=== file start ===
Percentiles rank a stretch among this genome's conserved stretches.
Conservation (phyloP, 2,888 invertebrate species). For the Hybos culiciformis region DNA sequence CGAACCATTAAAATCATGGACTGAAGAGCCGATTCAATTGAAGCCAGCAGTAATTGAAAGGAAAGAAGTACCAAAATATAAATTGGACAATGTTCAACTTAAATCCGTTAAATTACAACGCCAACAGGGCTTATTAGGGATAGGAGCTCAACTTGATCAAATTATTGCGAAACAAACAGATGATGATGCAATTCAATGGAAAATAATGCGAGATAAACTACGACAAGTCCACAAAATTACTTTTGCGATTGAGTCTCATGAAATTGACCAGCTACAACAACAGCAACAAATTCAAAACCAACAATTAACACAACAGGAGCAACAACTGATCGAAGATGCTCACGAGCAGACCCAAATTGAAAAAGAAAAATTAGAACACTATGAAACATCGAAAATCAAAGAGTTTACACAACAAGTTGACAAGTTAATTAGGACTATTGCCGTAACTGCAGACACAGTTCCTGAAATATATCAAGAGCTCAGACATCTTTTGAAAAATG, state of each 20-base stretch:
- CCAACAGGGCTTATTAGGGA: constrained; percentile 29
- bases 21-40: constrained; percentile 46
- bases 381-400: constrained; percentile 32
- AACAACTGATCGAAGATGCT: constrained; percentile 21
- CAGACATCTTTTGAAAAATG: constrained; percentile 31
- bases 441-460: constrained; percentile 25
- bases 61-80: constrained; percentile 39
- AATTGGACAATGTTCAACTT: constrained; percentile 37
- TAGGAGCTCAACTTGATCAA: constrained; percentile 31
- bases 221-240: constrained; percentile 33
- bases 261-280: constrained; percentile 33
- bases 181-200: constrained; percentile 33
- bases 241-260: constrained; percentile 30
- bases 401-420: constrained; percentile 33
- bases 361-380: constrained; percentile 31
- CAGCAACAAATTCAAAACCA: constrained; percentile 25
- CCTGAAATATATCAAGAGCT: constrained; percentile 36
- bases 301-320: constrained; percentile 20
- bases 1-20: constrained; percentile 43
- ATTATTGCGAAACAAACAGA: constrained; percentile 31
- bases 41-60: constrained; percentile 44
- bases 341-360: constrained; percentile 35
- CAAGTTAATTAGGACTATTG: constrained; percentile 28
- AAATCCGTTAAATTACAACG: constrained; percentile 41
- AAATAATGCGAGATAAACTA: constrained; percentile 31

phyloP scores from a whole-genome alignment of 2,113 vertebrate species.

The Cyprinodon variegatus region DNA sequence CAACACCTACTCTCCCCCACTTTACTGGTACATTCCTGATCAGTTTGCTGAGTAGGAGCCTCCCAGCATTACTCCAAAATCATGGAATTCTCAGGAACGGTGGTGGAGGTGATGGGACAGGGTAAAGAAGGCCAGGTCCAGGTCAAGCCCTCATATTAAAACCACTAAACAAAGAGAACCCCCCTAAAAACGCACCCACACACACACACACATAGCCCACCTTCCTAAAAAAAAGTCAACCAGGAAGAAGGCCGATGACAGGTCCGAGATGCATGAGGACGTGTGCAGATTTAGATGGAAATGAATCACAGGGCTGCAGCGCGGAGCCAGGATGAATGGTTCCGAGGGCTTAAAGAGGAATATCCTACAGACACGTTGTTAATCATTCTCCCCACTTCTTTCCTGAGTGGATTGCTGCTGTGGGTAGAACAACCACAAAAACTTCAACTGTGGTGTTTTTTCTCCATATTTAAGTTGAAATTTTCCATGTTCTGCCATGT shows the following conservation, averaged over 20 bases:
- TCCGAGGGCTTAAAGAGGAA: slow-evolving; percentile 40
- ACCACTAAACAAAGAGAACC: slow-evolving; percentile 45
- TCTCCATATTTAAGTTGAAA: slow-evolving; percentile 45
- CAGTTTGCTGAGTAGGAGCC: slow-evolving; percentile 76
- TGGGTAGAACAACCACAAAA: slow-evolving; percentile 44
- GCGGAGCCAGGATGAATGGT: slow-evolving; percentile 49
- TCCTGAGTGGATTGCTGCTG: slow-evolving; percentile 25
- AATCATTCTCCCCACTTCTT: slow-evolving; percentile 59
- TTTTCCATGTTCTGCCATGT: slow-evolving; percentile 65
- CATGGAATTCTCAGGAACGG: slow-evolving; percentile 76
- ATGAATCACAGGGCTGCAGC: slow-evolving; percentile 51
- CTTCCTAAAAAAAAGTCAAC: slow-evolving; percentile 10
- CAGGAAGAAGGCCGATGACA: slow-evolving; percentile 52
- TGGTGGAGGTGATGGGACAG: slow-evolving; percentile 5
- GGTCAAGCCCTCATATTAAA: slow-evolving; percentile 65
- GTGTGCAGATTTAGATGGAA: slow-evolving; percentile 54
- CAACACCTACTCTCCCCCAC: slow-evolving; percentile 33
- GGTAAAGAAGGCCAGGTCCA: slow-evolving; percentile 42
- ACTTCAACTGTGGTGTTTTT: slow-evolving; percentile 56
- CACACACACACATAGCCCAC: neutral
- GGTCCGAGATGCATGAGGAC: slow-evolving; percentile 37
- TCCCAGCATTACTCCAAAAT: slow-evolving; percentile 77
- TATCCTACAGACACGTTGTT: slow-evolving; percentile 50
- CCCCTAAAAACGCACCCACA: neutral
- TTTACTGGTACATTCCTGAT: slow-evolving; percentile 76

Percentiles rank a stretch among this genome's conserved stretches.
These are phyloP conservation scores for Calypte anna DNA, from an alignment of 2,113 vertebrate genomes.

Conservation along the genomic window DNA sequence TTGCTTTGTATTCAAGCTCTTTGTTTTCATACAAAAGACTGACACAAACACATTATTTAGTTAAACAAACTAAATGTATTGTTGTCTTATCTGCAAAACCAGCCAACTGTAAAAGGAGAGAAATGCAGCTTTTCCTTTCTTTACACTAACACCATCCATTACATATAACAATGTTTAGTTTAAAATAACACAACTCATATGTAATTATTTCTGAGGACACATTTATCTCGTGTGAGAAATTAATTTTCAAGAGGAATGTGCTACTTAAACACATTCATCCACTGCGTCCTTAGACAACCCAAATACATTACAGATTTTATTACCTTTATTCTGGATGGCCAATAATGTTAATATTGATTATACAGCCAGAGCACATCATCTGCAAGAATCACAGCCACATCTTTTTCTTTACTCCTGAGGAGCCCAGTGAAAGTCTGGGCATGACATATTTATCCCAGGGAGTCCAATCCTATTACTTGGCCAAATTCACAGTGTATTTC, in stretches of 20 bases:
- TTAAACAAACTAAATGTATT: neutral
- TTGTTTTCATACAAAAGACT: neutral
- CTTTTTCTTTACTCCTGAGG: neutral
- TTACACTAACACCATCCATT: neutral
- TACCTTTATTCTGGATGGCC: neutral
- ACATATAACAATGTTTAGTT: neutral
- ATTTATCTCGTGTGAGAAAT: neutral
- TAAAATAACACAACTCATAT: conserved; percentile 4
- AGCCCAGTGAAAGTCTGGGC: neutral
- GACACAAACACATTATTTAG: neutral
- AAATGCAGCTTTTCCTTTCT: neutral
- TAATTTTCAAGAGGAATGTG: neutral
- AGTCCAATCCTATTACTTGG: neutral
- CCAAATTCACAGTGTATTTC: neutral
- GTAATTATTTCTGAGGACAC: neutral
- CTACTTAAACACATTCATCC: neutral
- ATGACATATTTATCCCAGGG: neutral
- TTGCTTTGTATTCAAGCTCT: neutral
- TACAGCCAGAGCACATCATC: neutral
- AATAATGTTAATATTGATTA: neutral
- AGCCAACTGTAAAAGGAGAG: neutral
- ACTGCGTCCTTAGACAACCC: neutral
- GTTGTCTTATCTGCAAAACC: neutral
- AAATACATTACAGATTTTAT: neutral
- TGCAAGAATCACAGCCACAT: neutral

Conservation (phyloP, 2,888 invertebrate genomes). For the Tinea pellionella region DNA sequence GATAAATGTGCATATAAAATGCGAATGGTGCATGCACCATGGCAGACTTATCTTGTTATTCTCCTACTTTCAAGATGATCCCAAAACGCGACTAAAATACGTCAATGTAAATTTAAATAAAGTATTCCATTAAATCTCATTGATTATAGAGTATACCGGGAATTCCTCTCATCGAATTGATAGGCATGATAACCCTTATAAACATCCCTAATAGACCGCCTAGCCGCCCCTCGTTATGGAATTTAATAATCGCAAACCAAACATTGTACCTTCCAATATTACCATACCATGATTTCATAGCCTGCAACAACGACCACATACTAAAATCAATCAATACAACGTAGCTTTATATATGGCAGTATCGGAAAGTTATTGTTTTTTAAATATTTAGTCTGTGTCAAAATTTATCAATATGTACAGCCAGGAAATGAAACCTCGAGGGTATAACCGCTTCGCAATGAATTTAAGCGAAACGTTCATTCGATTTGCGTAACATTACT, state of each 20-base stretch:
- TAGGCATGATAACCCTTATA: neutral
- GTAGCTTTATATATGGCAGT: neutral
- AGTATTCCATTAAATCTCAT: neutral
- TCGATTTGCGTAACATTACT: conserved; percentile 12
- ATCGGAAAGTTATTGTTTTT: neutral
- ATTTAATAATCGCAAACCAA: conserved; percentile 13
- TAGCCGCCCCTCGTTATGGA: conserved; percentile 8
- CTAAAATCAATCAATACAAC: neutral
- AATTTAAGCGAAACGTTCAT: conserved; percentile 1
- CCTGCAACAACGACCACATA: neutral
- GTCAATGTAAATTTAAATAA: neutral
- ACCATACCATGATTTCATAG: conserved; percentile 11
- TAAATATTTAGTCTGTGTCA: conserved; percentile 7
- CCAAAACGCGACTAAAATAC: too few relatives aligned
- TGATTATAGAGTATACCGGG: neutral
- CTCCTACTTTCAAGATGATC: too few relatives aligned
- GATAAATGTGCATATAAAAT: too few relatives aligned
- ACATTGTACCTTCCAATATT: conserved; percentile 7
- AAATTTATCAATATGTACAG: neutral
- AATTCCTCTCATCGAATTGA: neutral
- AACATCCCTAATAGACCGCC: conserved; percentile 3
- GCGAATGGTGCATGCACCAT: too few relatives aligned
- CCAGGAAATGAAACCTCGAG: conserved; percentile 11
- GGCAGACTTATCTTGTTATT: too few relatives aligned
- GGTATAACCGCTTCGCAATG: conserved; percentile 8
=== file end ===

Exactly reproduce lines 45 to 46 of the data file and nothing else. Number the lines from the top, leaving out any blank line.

- GTGTGCAGATTTAGATGGAA: slow-evolving; percentile 54
- CAACACCTACTCTCCCCCAC: slow-evolving; percentile 33